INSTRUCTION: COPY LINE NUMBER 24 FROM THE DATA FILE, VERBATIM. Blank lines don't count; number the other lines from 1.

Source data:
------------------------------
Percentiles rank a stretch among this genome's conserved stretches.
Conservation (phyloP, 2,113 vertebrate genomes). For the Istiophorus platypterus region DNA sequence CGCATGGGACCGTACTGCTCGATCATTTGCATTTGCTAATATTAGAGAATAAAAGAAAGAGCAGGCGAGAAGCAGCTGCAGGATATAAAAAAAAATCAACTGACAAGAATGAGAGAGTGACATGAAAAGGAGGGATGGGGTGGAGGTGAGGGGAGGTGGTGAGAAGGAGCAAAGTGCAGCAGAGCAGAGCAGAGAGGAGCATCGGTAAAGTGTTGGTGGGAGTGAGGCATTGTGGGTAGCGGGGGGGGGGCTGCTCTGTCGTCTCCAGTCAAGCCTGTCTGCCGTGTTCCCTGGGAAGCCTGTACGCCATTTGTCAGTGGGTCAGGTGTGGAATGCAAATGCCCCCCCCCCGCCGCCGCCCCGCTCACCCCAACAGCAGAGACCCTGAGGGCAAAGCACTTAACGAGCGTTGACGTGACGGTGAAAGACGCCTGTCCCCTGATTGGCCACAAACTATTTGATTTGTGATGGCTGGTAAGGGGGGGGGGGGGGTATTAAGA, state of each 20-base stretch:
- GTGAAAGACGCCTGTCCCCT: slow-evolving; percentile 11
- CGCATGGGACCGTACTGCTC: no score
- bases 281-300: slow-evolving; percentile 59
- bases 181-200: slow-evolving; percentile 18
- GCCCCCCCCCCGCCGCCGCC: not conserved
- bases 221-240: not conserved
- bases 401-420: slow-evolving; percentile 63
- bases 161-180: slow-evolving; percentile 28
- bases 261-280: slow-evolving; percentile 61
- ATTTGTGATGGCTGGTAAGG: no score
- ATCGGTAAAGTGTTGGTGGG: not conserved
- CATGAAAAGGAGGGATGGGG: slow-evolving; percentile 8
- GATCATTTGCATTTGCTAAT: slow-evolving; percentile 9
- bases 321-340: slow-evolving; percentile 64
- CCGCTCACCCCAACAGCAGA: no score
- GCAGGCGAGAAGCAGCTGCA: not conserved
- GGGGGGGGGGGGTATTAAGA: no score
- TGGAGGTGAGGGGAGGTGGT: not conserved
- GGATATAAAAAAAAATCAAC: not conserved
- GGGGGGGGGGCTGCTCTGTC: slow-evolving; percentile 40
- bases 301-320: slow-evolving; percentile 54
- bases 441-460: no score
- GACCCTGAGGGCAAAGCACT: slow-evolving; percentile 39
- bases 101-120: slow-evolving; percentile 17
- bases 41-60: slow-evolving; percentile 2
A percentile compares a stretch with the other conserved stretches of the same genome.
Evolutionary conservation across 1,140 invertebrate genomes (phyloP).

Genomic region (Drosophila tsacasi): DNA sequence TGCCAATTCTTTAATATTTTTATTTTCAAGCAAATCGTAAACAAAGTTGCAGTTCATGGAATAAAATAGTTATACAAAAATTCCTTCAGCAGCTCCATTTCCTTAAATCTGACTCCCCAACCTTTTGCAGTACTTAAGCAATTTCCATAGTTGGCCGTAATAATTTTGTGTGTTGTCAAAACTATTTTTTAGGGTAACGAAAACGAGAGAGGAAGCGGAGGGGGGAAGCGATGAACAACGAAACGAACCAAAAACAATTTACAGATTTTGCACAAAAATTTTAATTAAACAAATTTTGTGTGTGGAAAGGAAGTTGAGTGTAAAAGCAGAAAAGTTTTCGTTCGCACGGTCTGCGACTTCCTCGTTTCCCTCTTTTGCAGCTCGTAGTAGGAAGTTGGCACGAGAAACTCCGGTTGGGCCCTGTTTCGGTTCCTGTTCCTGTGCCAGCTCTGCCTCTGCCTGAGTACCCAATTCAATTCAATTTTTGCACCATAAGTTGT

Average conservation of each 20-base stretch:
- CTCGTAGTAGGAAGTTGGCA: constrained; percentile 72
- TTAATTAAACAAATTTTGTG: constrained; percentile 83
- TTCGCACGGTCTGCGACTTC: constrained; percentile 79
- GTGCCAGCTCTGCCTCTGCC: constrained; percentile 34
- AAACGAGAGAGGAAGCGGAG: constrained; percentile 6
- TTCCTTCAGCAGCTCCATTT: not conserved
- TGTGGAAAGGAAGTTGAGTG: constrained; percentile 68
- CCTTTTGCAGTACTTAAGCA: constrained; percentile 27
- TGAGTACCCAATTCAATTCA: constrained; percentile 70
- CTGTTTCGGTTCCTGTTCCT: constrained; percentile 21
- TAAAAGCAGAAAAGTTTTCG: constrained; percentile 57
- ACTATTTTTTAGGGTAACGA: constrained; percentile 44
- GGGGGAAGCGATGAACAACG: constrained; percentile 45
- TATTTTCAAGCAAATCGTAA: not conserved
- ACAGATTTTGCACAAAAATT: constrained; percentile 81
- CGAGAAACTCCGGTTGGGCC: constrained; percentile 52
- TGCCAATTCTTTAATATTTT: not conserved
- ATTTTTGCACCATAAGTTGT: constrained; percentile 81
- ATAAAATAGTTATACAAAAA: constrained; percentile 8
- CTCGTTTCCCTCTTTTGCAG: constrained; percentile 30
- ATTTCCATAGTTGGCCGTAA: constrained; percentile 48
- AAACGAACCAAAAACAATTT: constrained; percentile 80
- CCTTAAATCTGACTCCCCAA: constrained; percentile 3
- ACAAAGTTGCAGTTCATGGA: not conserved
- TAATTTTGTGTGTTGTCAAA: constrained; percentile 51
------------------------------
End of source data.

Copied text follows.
- bases 441-460: no score